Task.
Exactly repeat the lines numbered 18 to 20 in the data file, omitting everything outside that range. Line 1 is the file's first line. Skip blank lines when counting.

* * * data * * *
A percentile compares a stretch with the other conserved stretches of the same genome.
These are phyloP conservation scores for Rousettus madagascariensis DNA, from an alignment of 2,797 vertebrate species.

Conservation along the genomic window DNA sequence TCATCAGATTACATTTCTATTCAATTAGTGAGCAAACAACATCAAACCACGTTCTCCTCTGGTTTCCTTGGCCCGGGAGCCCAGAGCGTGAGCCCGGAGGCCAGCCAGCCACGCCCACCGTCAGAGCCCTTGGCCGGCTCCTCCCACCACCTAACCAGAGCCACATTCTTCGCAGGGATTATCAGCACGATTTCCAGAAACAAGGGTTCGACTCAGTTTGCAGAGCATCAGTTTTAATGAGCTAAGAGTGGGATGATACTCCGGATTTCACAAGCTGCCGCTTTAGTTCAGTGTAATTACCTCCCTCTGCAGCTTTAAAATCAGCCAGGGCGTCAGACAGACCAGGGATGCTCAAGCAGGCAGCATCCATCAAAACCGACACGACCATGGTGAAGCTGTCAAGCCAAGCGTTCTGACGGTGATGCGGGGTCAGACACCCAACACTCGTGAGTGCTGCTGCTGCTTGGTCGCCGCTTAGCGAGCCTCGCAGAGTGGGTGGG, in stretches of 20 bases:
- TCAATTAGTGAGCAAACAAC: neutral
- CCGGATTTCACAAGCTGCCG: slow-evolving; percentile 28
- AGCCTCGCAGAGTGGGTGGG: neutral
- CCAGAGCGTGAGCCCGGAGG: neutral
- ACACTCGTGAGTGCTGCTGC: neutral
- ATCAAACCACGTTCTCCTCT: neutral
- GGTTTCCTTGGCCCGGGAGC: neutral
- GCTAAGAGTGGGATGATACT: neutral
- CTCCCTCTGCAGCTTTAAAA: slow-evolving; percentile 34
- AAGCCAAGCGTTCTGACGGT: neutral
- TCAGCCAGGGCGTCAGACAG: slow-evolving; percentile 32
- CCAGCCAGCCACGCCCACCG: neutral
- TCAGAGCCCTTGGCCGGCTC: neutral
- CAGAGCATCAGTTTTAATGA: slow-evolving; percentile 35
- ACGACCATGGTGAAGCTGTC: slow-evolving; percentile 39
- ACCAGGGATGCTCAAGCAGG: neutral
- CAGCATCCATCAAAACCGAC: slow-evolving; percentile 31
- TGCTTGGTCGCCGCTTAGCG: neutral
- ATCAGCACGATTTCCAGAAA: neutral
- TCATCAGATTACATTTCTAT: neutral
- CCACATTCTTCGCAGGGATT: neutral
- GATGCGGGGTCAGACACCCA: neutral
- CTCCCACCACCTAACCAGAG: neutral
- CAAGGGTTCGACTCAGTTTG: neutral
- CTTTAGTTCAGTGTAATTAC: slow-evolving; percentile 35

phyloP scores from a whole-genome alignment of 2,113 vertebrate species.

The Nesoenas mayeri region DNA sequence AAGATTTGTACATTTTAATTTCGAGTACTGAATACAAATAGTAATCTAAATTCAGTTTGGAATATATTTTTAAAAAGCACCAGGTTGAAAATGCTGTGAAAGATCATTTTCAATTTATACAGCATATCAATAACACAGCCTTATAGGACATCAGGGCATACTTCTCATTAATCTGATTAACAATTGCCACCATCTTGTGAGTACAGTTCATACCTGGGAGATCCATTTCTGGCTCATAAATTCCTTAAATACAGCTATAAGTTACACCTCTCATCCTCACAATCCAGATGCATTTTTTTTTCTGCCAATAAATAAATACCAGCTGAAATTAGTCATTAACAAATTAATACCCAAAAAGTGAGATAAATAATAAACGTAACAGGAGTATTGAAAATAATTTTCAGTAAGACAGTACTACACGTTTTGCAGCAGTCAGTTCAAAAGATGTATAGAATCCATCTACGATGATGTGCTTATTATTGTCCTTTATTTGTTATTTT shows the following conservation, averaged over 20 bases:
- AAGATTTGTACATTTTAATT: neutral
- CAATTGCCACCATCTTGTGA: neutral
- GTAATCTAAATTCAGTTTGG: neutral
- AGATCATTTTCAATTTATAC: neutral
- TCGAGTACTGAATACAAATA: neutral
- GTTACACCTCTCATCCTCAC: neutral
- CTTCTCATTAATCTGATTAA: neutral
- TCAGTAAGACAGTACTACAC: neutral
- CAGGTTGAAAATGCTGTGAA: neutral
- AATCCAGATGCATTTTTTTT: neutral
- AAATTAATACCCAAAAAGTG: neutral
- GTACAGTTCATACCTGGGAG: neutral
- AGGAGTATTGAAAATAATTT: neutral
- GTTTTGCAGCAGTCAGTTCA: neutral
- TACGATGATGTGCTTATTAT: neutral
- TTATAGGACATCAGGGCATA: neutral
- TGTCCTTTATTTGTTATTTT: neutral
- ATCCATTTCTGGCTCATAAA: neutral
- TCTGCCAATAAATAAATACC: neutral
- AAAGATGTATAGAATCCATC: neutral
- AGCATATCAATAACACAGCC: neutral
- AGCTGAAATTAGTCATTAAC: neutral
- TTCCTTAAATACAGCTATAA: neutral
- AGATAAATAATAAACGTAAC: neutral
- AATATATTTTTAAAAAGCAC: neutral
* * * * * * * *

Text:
- ACGACCATGGTGAAGCTGTC: slow-evolving; percentile 39
- ACCAGGGATGCTCAAGCAGG: neutral
- CAGCATCCATCAAAACCGAC: slow-evolving; percentile 31